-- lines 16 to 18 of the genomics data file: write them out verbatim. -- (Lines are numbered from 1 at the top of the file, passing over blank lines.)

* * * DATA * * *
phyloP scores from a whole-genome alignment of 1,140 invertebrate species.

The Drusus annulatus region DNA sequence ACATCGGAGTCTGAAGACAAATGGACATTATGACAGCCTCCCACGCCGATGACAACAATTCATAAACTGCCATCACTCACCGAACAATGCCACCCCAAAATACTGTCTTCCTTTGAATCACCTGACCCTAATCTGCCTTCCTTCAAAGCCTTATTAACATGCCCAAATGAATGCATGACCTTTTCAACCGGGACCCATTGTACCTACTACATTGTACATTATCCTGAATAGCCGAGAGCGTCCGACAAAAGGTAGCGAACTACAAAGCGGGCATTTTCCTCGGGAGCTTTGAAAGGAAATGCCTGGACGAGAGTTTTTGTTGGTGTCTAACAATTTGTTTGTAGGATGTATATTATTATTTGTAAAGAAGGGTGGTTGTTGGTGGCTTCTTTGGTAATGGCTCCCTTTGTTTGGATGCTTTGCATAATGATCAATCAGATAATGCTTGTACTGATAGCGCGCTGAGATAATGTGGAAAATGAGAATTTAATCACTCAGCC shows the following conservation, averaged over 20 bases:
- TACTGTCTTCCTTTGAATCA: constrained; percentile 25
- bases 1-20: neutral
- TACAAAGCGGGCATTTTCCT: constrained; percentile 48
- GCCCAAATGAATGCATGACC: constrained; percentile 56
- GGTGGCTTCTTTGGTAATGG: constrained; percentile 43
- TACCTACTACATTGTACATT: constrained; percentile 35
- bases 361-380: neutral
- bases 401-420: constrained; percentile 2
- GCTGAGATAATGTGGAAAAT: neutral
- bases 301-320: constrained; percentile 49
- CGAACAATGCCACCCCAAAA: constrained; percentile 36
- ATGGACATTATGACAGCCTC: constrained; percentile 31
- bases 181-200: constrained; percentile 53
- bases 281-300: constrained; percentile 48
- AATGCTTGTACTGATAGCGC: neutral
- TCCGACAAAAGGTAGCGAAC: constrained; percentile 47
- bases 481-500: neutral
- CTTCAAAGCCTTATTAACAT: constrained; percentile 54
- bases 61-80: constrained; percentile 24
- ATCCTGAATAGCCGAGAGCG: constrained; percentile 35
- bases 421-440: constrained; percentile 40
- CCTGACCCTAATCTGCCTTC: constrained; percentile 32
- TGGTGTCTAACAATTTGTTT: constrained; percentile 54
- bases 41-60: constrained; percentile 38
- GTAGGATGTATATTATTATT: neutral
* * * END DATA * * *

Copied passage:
- bases 281-300: constrained; percentile 48
- AATGCTTGTACTGATAGCGC: neutral
- TCCGACAAAAGGTAGCGAAC: constrained; percentile 47